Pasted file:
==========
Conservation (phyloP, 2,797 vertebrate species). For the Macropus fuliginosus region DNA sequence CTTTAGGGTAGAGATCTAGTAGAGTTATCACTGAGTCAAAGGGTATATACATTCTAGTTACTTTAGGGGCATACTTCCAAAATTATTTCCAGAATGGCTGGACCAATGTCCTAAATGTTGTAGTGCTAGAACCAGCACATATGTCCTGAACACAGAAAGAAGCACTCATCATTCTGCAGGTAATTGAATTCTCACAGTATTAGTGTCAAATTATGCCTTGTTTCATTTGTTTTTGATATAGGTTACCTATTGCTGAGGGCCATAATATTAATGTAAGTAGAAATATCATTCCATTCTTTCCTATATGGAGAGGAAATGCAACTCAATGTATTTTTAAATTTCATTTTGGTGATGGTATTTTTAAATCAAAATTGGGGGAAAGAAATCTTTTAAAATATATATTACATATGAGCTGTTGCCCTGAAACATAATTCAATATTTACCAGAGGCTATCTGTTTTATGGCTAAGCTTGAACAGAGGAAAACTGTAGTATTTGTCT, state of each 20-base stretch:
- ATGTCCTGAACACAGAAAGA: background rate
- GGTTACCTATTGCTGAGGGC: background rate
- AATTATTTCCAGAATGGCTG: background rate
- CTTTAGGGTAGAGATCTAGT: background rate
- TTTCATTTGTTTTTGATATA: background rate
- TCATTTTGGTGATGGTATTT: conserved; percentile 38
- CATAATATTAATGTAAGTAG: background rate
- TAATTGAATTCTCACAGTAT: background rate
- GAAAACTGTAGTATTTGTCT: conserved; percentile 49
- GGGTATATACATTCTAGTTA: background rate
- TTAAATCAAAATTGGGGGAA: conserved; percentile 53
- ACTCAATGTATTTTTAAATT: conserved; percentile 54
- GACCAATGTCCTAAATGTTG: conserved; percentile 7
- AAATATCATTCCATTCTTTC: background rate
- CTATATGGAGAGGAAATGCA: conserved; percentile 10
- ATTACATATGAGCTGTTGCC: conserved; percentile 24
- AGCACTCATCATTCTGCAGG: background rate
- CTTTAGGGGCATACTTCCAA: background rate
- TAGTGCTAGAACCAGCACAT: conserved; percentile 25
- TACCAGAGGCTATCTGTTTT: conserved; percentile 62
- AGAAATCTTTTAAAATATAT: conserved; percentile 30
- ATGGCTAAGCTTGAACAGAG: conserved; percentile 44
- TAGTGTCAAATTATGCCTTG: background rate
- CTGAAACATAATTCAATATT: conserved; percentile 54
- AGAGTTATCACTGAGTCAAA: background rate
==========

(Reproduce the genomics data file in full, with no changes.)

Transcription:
Conservation (phyloP, 2,797 vertebrate species). For the Macropus fuliginosus region DNA sequence CTTTAGGGTAGAGATCTAGTAGAGTTATCACTGAGTCAAAGGGTATATACATTCTAGTTACTTTAGGGGCATACTTCCAAAATTATTTCCAGAATGGCTGGACCAATGTCCTAAATGTTGTAGTGCTAGAACCAGCACATATGTCCTGAACACAGAAAGAAGCACTCATCATTCTGCAGGTAATTGAATTCTCACAGTATTAGTGTCAAATTATGCCTTGTTTCATTTGTTTTTGATATAGGTTACCTATTGCTGAGGGCCATAATATTAATGTAAGTAGAAATATCATTCCATTCTTTCCTATATGGAGAGGAAATGCAACTCAATGTATTTTTAAATTTCATTTTGGTGATGGTATTTTTAAATCAAAATTGGGGGAAAGAAATCTTTTAAAATATATATTACATATGAGCTGTTGCCCTGAAACATAATTCAATATTTACCAGAGGCTATCTGTTTTATGGCTAAGCTTGAACAGAGGAAAACTGTAGTATTTGTCT, state of each 20-base stretch:
- ATGTCCTGAACACAGAAAGA: background rate
- GGTTACCTATTGCTGAGGGC: background rate
- AATTATTTCCAGAATGGCTG: background rate
- CTTTAGGGTAGAGATCTAGT: background rate
- TTTCATTTGTTTTTGATATA: background rate
- TCATTTTGGTGATGGTATTT: conserved; percentile 38
- CATAATATTAATGTAAGTAG: background rate
- TAATTGAATTCTCACAGTAT: background rate
- GAAAACTGTAGTATTTGTCT: conserved; percentile 49
- GGGTATATACATTCTAGTTA: background rate
- TTAAATCAAAATTGGGGGAA: conserved; percentile 53
- ACTCAATGTATTTTTAAATT: conserved; percentile 54
- GACCAATGTCCTAAATGTTG: conserved; percentile 7
- AAATATCATTCCATTCTTTC: background rate
- CTATATGGAGAGGAAATGCA: conserved; percentile 10
- ATTACATATGAGCTGTTGCC: conserved; percentile 24
- AGCACTCATCATTCTGCAGG: background rate
- CTTTAGGGGCATACTTCCAA: background rate
- TAGTGCTAGAACCAGCACAT: conserved; percentile 25
- TACCAGAGGCTATCTGTTTT: conserved; percentile 62
- AGAAATCTTTTAAAATATAT: conserved; percentile 30
- ATGGCTAAGCTTGAACAGAG: conserved; percentile 44
- TAGTGTCAAATTATGCCTTG: background rate
- CTGAAACATAATTCAATATT: conserved; percentile 54
- AGAGTTATCACTGAGTCAAA: background rate